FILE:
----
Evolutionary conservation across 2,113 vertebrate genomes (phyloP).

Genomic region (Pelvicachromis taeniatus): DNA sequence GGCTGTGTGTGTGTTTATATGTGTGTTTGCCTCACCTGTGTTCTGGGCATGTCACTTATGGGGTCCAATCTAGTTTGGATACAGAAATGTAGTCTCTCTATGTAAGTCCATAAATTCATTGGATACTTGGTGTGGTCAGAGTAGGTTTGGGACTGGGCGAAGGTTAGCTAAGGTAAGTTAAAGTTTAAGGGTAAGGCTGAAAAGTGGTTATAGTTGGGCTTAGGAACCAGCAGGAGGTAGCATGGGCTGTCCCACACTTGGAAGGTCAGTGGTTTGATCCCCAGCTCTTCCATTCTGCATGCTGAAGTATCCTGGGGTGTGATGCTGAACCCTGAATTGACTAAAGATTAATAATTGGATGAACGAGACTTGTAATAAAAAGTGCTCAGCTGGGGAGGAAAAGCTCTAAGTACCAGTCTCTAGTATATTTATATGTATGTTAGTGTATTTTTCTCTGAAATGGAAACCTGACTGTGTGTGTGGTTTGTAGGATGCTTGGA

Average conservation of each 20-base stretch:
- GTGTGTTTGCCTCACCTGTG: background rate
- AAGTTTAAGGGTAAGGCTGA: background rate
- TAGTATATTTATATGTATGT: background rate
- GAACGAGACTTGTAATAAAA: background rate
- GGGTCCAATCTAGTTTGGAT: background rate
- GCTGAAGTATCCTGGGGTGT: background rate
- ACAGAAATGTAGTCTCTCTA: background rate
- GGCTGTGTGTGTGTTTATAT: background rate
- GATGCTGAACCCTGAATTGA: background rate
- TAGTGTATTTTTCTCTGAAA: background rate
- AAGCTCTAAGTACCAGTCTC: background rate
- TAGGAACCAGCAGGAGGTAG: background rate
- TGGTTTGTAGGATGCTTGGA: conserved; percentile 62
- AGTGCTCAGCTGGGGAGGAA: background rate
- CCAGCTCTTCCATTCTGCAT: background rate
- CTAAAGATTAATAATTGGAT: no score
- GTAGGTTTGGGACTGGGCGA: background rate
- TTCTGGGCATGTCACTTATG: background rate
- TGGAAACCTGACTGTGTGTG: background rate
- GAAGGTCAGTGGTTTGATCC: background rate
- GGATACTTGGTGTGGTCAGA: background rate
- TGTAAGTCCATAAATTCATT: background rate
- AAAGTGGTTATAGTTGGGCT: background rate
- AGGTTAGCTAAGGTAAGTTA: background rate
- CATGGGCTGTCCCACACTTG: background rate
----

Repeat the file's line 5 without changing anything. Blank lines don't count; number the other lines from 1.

- AAGTTTAAGGGTAAGGCTGA: background rate